A police dog attacked a Black trucker on his knees. An Ohio city is dealing with the aftermath
CIRCLEVILLE, Ohio (AP) — A K-9 police dog’s attack on a Black motorist in Ohio is resurrecting questions about race relations and law enforcement tactics. Jadarrius Rose was driving his 18-wheeler through rural Ohio July 4 when a missing mudflap caught the eye of a highway patrol officer. Rose was attacked by a police dog after he eventually pulled over. Since then, some say the images reminded them of the Civil Rights Movement, when authorities turned dogs on peaceful Black protesters. Rose required hospital care. The police officer who handled the dog has since been fired, but a city council member says police still haven’t explained the case.
Turnover has plagued local election offices since 2020. One swing state county is trying to recover
WILKES-BARRE, Pa. (AP) — Local election offices have been understaffed for years. But the 2020 election became a tipping point, with all the pandemic-related challenges before the presidential election and the hostility and death threats afterward that were fueled by the false claims of a stolen election. A wave of retirements and resignations has followed across the country, creating a vacuum of institutional knowledge in an environment in which the slightest mistake can be twisted by conspiracy theorists into a nefarious plot to subvert the vote. One Pennsylvania county is now on its fifth election director in the last three years, but has vowed to regain stability — and rebuild trust with voters.
Norma downgraded to a tropical storm in Mexico as Hurricane Tammy leaves Barbuda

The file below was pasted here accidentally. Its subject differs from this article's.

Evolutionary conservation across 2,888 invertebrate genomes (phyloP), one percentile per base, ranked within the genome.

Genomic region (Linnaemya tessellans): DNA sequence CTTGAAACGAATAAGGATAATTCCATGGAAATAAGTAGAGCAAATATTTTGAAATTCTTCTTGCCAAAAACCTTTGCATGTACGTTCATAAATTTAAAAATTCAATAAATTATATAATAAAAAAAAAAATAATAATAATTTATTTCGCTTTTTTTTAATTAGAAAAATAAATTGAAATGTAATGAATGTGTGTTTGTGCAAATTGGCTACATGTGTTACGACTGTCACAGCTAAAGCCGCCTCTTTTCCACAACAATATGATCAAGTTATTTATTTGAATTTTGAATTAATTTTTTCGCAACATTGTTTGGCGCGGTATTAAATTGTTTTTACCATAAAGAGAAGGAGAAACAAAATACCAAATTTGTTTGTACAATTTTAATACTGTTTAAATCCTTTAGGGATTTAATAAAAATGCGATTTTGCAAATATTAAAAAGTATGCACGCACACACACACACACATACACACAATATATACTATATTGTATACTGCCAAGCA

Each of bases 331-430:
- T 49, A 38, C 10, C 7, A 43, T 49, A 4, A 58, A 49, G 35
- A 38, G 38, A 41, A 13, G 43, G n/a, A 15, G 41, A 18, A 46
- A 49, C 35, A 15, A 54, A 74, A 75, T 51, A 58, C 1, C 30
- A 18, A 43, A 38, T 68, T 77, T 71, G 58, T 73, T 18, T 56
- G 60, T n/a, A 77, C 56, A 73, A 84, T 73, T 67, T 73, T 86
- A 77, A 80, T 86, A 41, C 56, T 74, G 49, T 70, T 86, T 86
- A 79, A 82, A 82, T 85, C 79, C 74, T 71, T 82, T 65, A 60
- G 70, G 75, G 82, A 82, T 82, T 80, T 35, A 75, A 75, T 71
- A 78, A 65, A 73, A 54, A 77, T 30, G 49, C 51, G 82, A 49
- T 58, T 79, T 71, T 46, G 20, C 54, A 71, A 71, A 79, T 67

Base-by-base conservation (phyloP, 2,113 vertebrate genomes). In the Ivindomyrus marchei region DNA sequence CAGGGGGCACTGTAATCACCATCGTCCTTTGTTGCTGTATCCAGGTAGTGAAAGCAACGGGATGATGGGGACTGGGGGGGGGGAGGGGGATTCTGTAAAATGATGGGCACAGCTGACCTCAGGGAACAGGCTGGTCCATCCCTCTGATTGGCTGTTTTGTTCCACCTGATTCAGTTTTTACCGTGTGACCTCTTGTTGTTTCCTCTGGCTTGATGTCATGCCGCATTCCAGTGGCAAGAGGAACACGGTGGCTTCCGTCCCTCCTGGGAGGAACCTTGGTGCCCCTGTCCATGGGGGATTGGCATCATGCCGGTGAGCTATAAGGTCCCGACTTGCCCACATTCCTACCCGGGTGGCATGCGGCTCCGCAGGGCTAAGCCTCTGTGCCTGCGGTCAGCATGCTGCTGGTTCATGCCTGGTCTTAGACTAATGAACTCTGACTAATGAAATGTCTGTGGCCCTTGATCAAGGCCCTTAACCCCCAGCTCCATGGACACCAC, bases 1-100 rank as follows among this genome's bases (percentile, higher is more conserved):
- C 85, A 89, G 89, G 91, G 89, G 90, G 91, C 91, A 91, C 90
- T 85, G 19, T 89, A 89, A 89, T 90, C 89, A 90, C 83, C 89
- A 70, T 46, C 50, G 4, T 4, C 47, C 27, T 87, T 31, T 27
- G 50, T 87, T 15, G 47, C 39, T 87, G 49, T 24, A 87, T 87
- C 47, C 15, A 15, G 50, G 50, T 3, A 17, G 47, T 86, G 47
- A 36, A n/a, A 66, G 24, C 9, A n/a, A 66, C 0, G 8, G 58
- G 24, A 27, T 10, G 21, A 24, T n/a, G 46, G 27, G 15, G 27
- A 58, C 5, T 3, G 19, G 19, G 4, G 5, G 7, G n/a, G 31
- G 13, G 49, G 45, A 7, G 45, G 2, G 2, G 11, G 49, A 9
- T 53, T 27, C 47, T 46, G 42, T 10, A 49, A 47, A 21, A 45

CABO SAN LUCAS, Mexico (AP) — Norma has gained a bit of strength after being downgraded to a tropical storm as it moves into mainland Mexico. Meanwhile, Hurricane Tammy left the Caribbean island of Barbuda with minor damage. Once a Category 4 hurricane, Norma came ashore Saturday as a Category 1 near the Pacific resort of Los Cabos at the southern tip of Mexico’s Baja California Peninsula. Tammy made landfall hours later at the same strength. Norma’s winds weakened further as it kept moving northeast, crossing the Gulf of California toward Mexico’s mainland in the Sinaloa state.
Deal to force multinational companies to pay a 15% minimum tax is marred by loopholes, watchdog says
WASHINGTON (AP) — An ambitious 2021 agreement by more than 140 countries and territories to weed out tax havens and force multinational corporations to pay a minimum tax has been weakened by loopholes and will raise only a fraction of the revenue that was envisioned, a tax watchdog backed by the European Union has warned. The landmark agreement, brokered by the Organization for Economic Cooperation and Development, set a minimum global corporate tax of 15%. The idea was to stop multinational corporations from using accounting and legal maneuvers to shift earnings to low- or no-tax havens. Those havens are typically places like Bermuda and the Cayman Islands where the companies actually do little or no business.
AP Top 25: Georgia is No. 1 for 19th straight poll, 3rd-best streak ever; Alabama in top 10 again
Georgia extended its streak of No. 1 rankings in The Associated Press college football poll to 19 straight weeks, the third best in the history of the rankings. No. 9 Alabama moved back into the top 10 after being out for five weeks. The Bulldogs received 38 of 63 first-place votes, their second-lowest total of the season, after an off week but still bested No. 2 Michigan. Georgia’s No. 1 streak, which started last October, is behind only Miami’s streak of 21 weeks from 2001-02 and Southern California’s 33 in a row from 2003-05. North Carolina dropped seven spots to No. 17 after losing to unranked Virginia.
Copyright 2023 The Associated Press. All rights reserved. This material may not be published, broadcast, rewritten or redistributed.